Ask Leo! #525 – Machines full of malware, Cloud danger, blocking contact, SSL, and more…


How can I keep someone from contacting me in email?

How can I keep someone from contacting me in email or instant messaging?

Severing communication is an unpleasant necessity at times. For personal or legal reasons you may want someone to stop contacting you or someone you know. The rub is that you'd like everyone else to be able to contact you as before.

We can't control what other people do, but there are some ways we can either make it more difficult to be contacted, or automate the process of ignoring the contact attempts.

Continue Reading: How can I keep someone from contacting me in email?

Is the Cloud dangerous?

One of the comments that I received recently to my article on lessons learned from a fairly public online hacking was very concise:

"That's why the Cloud is dangerous."

That actually sums up what I think a lot of people are starting to feel to varying degrees.

And I think it's wrong.

I also think believing so prevents you from taking advantage of the things that the cloud can do for you. Things like protecting your data.

As well as things you've already been doing. For years.

Continue Reading: Is the Cloud dangerous?

My machine's full of malware; should I get a new computer?

I give up. My computer has been infected with malware – lots of it – and I can't seem to get rid of it all. I'm ready to throw in the towel. Should I just get a new computer? Wouldn't that just solve everything?

You should never have to buy a new computer because of malware.

I hear from people all the time who have machines infected with varying degrees of malware. Their goal is simple: their computer is crippled with malware and they just want it to work so that they can get on with their lives.

If that's you, and you're at the point where you're considering getting a new computer because of it, wait.

Before you get out your credit card and lay out money on a new computer, allow me to clear up some common confusion and possibly save you some cash.

Continue Reading: My machine's full of malware; should I get a new computer?


Saved! Backing Up with Macrium Reflect
Prepare for the worst - Bounce back from the inevitable

How to back up, step by step,
using Leo's recommended backup software.
Learn how to use it and never lose data again!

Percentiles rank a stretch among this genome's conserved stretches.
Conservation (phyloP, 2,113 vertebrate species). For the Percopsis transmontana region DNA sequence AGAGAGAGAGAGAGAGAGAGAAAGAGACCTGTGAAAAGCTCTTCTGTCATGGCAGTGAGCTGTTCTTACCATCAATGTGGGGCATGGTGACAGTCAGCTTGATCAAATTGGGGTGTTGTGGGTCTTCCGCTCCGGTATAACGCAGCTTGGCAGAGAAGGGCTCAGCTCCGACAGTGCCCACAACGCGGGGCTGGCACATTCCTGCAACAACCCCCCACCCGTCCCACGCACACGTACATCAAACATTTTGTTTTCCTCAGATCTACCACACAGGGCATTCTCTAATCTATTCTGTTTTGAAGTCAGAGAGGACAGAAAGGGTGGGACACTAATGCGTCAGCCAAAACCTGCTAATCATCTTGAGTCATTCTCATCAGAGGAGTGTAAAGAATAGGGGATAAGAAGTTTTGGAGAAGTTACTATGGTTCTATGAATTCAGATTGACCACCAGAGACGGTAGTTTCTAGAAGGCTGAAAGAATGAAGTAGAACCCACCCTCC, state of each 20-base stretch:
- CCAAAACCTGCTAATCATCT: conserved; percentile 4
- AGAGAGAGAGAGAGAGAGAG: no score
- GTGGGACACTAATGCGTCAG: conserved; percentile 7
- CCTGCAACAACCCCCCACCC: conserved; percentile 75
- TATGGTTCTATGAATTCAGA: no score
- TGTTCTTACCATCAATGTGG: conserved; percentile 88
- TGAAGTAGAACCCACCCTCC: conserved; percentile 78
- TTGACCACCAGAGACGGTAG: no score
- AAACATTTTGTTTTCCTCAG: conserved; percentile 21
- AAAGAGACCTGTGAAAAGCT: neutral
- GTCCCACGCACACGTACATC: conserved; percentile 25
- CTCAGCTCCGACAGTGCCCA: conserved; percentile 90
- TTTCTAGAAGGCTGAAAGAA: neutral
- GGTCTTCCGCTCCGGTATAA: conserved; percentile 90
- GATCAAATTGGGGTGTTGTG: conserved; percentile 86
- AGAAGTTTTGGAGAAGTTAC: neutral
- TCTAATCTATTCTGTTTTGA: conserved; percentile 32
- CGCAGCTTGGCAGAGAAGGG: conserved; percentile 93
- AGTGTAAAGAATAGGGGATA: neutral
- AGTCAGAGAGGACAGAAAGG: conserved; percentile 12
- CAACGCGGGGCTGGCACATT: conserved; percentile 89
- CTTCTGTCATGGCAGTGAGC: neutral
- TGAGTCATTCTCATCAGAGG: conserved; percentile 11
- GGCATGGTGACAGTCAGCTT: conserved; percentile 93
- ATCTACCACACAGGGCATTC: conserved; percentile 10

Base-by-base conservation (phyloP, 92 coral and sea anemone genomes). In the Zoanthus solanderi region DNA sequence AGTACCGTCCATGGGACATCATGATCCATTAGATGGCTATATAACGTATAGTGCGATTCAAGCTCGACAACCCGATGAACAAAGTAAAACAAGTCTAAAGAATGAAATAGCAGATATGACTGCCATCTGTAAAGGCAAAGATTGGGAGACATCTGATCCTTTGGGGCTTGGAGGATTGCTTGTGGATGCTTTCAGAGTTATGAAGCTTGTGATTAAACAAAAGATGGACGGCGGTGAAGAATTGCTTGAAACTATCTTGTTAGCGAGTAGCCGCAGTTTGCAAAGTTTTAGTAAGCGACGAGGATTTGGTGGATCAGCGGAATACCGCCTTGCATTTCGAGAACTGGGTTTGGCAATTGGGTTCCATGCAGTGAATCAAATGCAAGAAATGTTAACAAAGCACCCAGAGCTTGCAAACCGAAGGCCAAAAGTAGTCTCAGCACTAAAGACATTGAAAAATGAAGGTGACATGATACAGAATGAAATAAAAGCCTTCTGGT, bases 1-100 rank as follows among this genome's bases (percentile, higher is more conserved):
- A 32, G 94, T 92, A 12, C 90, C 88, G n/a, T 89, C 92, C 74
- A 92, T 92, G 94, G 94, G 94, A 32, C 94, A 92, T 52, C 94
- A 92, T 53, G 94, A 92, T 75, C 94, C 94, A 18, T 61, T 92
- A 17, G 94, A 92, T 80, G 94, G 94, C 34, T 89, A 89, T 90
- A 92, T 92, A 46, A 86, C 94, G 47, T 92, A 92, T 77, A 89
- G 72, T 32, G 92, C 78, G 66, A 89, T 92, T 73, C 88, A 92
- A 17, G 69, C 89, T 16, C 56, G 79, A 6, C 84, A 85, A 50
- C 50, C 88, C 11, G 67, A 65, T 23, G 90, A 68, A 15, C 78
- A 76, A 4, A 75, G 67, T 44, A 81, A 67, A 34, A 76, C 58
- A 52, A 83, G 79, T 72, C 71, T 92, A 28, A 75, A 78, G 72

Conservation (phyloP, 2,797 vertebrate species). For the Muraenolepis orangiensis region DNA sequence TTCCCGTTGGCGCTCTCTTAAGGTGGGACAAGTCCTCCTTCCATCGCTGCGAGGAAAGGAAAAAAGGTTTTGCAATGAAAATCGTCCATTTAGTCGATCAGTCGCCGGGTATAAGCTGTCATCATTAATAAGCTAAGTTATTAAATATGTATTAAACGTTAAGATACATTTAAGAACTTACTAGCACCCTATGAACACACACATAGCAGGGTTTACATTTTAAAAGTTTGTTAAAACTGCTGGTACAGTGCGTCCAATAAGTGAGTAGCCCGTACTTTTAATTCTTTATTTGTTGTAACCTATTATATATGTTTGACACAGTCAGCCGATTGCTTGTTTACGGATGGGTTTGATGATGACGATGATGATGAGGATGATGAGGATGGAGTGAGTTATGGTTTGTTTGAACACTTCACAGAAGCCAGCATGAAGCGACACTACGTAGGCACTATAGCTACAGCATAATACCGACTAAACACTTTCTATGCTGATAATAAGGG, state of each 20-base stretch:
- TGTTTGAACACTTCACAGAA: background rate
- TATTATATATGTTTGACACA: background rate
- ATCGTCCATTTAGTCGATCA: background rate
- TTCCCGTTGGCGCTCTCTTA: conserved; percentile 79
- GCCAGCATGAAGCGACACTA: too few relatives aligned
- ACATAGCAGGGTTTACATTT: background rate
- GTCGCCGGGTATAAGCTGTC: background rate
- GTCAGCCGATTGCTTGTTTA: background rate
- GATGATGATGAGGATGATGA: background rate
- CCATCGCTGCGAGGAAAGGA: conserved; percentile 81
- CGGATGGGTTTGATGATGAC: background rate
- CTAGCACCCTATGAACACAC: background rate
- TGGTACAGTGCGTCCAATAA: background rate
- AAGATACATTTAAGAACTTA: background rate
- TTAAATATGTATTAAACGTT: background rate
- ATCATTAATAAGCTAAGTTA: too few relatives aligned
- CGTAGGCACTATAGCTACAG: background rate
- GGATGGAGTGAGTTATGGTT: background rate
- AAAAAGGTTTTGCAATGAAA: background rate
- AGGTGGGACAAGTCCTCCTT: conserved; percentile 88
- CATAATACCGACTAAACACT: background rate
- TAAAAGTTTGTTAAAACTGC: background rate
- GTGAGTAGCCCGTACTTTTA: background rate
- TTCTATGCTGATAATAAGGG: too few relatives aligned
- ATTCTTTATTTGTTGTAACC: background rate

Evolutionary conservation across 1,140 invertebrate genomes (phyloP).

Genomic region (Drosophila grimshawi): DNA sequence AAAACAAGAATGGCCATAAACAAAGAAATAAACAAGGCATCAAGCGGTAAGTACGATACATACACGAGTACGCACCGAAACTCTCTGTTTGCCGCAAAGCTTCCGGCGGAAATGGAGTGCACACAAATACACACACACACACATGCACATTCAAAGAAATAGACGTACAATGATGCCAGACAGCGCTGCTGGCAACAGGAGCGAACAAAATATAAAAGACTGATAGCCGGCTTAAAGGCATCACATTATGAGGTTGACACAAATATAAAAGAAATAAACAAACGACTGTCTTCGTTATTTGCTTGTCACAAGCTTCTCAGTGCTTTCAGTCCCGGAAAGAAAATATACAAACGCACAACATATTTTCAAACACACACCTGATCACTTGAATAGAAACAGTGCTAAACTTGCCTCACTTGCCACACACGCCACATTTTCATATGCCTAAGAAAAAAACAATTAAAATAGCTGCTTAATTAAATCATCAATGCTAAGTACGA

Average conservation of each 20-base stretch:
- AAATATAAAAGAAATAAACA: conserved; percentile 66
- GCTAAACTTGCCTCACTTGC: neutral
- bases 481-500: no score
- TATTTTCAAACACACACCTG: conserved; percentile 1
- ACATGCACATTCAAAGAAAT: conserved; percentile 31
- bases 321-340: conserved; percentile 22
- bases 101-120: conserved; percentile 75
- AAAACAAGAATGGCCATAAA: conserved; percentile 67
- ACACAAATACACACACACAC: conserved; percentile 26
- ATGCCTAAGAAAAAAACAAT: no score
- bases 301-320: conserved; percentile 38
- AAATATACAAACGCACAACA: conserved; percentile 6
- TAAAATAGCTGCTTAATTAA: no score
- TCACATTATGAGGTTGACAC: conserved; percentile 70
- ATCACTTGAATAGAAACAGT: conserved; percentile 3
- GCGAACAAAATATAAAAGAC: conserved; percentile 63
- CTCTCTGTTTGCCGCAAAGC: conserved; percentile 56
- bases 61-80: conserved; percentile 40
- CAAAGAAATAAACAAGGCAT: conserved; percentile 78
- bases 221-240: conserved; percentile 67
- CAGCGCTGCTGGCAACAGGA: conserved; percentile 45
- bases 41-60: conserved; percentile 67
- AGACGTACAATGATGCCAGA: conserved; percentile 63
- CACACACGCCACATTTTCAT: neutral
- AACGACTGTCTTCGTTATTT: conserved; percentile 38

Companion videos and digital formats included.
Saved! Backing Up with Macrium Reflect

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Glossary Term


SSL is an acronym for Secure Sockets Layer.

SSL is a communications protocol intended to secure a point-to-point connection in two ways:

  • Confirmation that the connection is to the intended entity.
  • Encryption of the data being exchanged to prevent eavesdropping.

While the term SSL is still used to refer to secure connections, the underlying protocol used is in fact most commonly a newer replacement protocol: TLS. TLS and SSL are not interoperable, but TLS does have the ability to downgrade, if needed, to the older, slightly less secure SSL protocol.

Glossary Terms are featured selections from The Ask Leo! Glossary.
Have a term you'd like defined? Submit it here.

Featured Comments

My initial reactions to Windows 10 backup

James B writes:

When I teach new people our software at work, I always tell them to backup at the end of the day what they were working on that day. I tell them their team leaders won't care if they stop working five or ten minutes early to do their backup, because if you lose it, you'll be spending more than five minutes recreating it.

The other day, sure enough, someone's laptop crashed and burned. No hope of resurrecting. Problem is, IT does whole drive encryption, so they just couldn't swap the hard drive into the new laptop. When we configured the new laptop for the software and went to retrieve his backups, they were 30 to 90 days old. Some stuff was there but more important recent stuff was not.

Eventually, IT managed to get a key for the old hard drive that allowed them to plug it in to a USB cable and access the data on the old hard drive. So we were able to get his data back.

This guy was lucky. Backups are too important to be mickey mouse.

Searching precisely

James B writes:

What do I do if I have a picture of something and want to find it. For example, a piece of art was donated to a charity that I'm affiliated with. We have no idea what the value of this print is (or even if it has value). I took a photo of the art work, is there a search engine that will accept the jpg and search for similar items?

Leo writes:

Actually there is - google image search. Have an image of the painting ready as a file in .jpg format. Go to - in the search box there's a small camera icon: click that. Select "upload an image", upload the image, and see what Google has to say about it!

James B writes:

Just tried it out. The photo even had a bit of glare from the flash. Google still found my painting. Very cool. Thanks.

Leo's Blog

Why SSL?

Ask Leo! recently switched to being provided over a secure "https" connection, or SSL.

There's an assortment of reasons I elected to do this, ranging from my own curiosity to making a statement.

Continue Reading: Why SSL?

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The Ask Leo! Guide to Internet Safety The Ask Leo! Guide to Routine Maintenance Maintaining Windows XP - A Practical Guide


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